Isha Mehmood (South-Asia Partnership in Nepal): Isha graduated in 2007 magna cum laude with a BA in communication and a BS in sociology from Virginia Tech. During her undergraduate studies, she studied abroad in Cambodia where she met children who lost limbs in landmine explosions. This inspired an interest in conflict studies and human rights law. Isha interned at the National Religious Campaign Against Torture and the Leadership Conference on Civil Rights. At the time of her fellowship, Isha was studying at American University’s School of Public Affairs, pursuing a Master’s degree in justice, law and society.
In Nepal, a typical work week is six days to make up for time that may be lost due to an unexpected bandh. A common form of political protest in South Asia, bandhs are becoming somewhat ordinary in Nepal, often causing major cities like Kathmandu to reach a complete standstill.
During a bandh, no one is expected to open shop, including schools, or drive on main roads. Attempt to break the bandh, and you risk having rocks thrown at your windows, tires burned, and your car set on fire. As a result, streets are nearly deserted except for demonstrations and a small number of people on foot. Main roads, normally filled with the sounds of beeping motorbikes, are almost silent.
I know this, of course, because the Maoists declared one Monday.
In the last 31 hours, I have managed to step foot in three very different countries and time travel through the past three days: I left Washington, D.C. on June 11th. Sitting in a guesthouse in Kathmandu, it is now June 13th.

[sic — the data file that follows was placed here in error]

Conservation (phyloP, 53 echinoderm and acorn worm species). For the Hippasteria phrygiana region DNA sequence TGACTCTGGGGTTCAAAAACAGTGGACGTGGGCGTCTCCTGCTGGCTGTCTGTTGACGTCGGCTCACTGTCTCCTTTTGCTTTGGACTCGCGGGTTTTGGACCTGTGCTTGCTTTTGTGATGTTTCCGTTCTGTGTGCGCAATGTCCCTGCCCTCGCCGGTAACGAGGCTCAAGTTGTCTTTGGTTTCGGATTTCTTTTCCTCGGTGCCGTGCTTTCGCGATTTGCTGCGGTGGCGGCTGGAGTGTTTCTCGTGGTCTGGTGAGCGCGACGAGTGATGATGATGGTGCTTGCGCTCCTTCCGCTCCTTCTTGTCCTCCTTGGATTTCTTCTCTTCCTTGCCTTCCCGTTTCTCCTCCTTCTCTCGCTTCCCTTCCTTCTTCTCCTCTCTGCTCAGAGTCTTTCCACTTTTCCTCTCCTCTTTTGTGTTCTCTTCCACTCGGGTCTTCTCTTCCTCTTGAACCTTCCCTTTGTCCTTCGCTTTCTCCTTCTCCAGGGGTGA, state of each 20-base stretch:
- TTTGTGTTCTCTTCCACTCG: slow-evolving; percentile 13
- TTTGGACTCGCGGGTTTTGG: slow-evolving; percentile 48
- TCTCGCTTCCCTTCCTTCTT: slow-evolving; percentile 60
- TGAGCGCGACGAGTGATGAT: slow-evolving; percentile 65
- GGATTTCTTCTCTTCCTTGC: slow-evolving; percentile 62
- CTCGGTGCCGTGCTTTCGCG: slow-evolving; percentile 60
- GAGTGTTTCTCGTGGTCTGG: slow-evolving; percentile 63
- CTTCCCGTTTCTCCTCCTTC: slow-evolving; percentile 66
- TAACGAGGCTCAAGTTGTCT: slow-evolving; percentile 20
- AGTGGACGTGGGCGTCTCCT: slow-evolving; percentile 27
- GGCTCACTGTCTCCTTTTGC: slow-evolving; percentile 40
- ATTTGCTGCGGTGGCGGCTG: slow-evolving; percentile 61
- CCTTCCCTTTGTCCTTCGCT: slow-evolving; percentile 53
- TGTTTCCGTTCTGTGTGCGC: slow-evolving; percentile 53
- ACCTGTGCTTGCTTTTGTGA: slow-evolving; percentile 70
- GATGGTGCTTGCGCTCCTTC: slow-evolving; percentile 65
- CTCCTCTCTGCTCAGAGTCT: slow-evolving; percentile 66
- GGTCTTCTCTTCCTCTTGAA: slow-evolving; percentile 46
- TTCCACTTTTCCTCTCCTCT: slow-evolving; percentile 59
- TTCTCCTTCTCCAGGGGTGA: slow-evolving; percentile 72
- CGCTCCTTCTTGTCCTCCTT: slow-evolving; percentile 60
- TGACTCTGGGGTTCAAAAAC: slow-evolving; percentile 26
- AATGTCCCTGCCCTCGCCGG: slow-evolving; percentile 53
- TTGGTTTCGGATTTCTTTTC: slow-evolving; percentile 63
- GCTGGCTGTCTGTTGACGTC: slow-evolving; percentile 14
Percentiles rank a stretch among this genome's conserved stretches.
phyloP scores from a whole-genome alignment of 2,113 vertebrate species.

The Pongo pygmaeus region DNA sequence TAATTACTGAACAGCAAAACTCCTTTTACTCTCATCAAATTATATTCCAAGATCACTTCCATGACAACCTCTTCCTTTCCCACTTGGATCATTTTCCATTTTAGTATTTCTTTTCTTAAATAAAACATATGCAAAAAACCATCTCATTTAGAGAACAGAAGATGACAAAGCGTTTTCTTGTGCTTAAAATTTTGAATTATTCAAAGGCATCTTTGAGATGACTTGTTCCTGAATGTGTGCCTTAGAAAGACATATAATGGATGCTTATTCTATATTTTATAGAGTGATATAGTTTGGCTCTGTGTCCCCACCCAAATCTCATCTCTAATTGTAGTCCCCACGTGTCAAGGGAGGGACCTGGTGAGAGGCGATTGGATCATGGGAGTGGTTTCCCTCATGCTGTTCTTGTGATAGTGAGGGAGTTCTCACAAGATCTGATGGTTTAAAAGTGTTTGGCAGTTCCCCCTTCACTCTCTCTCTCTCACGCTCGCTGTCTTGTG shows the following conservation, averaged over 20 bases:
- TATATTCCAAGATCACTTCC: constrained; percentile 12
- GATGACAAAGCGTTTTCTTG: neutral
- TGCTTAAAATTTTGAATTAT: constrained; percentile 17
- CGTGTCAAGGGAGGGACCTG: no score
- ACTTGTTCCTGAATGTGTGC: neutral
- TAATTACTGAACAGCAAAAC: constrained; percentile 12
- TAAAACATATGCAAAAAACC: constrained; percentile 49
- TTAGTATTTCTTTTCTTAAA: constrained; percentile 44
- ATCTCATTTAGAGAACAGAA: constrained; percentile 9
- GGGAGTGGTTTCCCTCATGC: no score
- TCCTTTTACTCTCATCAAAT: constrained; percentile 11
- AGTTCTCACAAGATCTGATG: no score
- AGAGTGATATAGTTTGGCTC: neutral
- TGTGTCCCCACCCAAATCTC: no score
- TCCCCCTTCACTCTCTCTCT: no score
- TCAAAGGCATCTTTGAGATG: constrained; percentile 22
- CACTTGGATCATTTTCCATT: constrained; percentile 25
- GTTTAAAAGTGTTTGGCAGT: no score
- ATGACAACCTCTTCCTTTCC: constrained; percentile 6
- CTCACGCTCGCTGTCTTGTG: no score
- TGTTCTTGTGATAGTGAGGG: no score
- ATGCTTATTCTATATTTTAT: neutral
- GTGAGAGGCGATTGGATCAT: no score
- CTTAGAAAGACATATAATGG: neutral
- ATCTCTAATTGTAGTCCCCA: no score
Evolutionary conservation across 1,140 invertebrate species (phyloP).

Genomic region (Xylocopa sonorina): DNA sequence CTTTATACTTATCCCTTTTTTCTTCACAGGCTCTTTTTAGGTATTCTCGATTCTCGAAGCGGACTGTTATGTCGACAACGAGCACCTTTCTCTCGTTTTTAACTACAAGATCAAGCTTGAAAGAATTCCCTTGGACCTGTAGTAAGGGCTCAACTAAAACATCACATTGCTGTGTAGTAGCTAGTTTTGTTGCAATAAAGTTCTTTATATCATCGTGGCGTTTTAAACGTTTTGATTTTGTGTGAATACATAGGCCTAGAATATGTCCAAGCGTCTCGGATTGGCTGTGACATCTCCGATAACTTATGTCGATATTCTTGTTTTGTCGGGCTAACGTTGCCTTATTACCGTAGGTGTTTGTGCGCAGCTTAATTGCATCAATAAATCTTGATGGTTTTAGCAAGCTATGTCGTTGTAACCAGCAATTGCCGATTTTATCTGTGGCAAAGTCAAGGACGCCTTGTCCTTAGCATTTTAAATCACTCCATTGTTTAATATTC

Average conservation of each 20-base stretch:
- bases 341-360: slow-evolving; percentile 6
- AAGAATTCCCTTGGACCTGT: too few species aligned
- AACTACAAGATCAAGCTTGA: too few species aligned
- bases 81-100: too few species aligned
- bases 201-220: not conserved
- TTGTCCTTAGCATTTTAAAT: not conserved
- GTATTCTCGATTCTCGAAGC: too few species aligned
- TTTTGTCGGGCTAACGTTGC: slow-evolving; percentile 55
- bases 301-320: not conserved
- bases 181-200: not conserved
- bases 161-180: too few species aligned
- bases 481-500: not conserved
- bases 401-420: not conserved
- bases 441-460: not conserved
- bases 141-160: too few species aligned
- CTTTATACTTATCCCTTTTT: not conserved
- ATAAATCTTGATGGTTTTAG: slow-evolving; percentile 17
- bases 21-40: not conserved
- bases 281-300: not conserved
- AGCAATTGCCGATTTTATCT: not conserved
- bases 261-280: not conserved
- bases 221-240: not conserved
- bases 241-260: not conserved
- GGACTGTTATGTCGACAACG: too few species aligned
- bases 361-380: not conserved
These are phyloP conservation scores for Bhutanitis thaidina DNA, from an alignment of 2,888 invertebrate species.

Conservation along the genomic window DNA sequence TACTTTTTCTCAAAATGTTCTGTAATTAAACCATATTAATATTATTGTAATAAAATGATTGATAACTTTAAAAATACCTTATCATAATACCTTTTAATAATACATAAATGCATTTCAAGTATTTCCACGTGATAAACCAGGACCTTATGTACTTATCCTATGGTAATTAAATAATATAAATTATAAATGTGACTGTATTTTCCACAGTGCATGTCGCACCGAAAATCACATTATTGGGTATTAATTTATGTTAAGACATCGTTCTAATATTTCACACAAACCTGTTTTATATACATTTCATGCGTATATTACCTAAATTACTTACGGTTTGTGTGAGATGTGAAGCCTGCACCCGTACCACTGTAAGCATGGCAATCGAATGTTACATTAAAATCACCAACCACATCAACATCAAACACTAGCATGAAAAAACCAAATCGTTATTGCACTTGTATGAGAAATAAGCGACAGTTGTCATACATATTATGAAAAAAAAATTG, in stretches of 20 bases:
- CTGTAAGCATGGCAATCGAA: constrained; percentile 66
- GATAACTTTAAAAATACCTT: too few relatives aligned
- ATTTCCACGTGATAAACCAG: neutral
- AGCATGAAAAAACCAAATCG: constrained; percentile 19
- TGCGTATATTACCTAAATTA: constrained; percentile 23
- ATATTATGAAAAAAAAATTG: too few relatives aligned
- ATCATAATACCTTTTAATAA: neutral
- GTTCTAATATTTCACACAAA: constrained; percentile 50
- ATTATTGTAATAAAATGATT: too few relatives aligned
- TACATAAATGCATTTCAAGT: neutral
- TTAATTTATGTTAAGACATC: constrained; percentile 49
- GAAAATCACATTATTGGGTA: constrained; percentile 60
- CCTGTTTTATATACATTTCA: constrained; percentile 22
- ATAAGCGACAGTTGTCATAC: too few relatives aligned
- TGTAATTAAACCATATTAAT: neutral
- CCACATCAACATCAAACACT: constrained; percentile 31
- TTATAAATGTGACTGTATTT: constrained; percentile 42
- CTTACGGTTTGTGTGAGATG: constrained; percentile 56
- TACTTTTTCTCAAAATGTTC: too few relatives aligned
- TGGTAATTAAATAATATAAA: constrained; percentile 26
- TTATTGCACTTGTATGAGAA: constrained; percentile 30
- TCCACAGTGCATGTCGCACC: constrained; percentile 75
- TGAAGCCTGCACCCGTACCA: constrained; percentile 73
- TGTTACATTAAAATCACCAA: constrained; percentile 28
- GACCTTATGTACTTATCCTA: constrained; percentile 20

I spent last night in Doha, Qatar. Flying with Qatar Airways proved to be not only the least expensive choice, but also the most luxurious. Since my layover was so long between flights-15 hours overnight-they generously provided me with, for no additional cost, a room at The Grand Regency in Doha, dinner and breakfast, and transportation to and from the airport. I welcomed the long layover prior to departure, hoping that I would get to see a bit of Doha. Before leaving I read about beautiful white sandy beaches, the easiness for English speakers, and a city that had virtually no crime at all. Unfortunately, by the time I arrived at the hotel it was already dark. Though I had hoped to get a glimpse of more of the city than a 15 minute bus ride would afford me, I knew it was unwise to venture out at night in a foreign city, even if it was supposed to be safe. The final destination was not Qatar, but Nepal, and it would be wise to arrive in one piece.